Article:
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Pandemic Refugees Explore Eastern Montana Oddities

April 10, 2020

April 10, 2020

We love the sparsely populated parts of Eastern Montana.  Oops, redundant.  

Have you read journalist and musician Ed Kemmick’s book, Montana the Lay of the Land, recently published?  He described unusual places in Eastern Montana. 

I liked “Montana’s Niagara Falls,” about Shonkin Sag with its now-dry waterfall in what used to be the course of the Missouri River after the last ice age, 10,000 years ago.  Well, the river channel moved and the waterfall is now about 50 or 60 miles west, near Great Falls.  The sag is another name for the valley eroded by the defunct part of the river.

The sag’s dry falls is on private land, and you face about 10 miles of dirt road, so I didn’t think I’d ever find—much less see—the sag.  

A few years ago at the Lilac restaurant in Billings I found Mr. Kemmick at the bar nursing a. . . lemonade, I think.  He assured me that with a bit of perseverance we too could visit the Shonkin Sag, the dry waterfall, and Lost Lake, a body of water at the foot of the 250-foot falls. 

I had read about the sag in Ed’s Last Best News.  Hard to find a catchier name for a geologic feature, I thought.

With coronavirus distancing, we needed to leave home in our camper van so our grandson could quarantine in our house.  “Good,” we said.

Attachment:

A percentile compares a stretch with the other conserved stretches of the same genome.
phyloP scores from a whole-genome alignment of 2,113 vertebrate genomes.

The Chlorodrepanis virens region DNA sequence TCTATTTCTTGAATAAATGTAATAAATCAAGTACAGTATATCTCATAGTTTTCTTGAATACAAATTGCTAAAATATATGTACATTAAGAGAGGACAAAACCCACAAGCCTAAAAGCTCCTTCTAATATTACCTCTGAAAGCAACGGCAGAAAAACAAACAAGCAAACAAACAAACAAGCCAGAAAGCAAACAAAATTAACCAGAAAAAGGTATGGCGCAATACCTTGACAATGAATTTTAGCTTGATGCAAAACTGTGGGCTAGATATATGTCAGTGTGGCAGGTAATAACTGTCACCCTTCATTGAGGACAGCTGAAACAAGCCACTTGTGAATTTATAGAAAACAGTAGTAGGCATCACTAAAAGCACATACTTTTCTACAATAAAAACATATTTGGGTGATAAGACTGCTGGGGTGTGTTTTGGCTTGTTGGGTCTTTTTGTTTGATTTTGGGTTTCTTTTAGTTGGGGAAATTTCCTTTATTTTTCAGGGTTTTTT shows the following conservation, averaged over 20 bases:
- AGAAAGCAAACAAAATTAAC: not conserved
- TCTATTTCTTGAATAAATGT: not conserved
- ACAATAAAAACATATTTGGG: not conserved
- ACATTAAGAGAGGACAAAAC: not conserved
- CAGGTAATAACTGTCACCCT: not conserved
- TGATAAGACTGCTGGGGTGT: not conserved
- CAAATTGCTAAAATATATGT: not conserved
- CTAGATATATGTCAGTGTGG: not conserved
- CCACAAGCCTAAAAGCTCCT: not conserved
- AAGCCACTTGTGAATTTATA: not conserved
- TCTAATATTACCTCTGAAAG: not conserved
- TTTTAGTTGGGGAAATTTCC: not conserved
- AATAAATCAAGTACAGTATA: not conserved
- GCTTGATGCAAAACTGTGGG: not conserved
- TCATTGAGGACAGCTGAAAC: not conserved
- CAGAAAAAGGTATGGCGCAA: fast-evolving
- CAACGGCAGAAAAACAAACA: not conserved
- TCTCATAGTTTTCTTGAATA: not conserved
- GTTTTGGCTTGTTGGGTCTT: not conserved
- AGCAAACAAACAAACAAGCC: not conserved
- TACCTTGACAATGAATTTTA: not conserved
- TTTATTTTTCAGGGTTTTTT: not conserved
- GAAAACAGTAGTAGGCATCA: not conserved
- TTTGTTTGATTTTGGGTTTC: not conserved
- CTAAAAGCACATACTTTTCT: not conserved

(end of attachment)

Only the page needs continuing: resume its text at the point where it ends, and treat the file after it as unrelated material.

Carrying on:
To get used to camping, we stayed at the KOA by the Yellowstone River, in Billings.  Spent three nights there, then north to adventure.

We got to Fort Benton to an RV camp.  Melting snow leaked through the porch roof as I knocked on the office door of a mobile home.  An attractive, older woman, took my $40, and we plugged in our van.  We walked around the fairgrounds.  Then we walked downtown.  Quiet for Saturday evening.  The bars and restaurants were closed for coronavirus.  A gas station/convenience store was open.

Next morning we headed east toward Geraldine from Fort Benton, but after crossing the Missouri we saw sign for a road to Highwood.  We pulled off the highway to think.  And let Gunther relieve his bladder.  Our map showed Highwood to be near Shonkin, so we changed our plans.

In ten miles we got to a sign that said “Shonkin,” and took gravel roads over hill and dale until I thought we were lost.  A pickup headed our way, so I rolled down the window and stuck out my hand.  I asked the young man dressed in camo if he could tell me where the Shonkin Sag was.  

“You just went through it,” he answered.  After prompting, he told us how to find Lost Lake, three miles farther on a muddy road, to a sign telling us to park.  A Subaru was there, so we pulled our camper van behind, then followed some footprints through snow.  

You can’t see the magnificence from the road, but in a short space we viewed the 250-foot deep, perhaps half-mile wide gorge that had birds wheeling on the fluted granite columns of the cliff.  We didn’t get too close to the edge.  Gunther gave me a scare.  We soaked in the magnificence.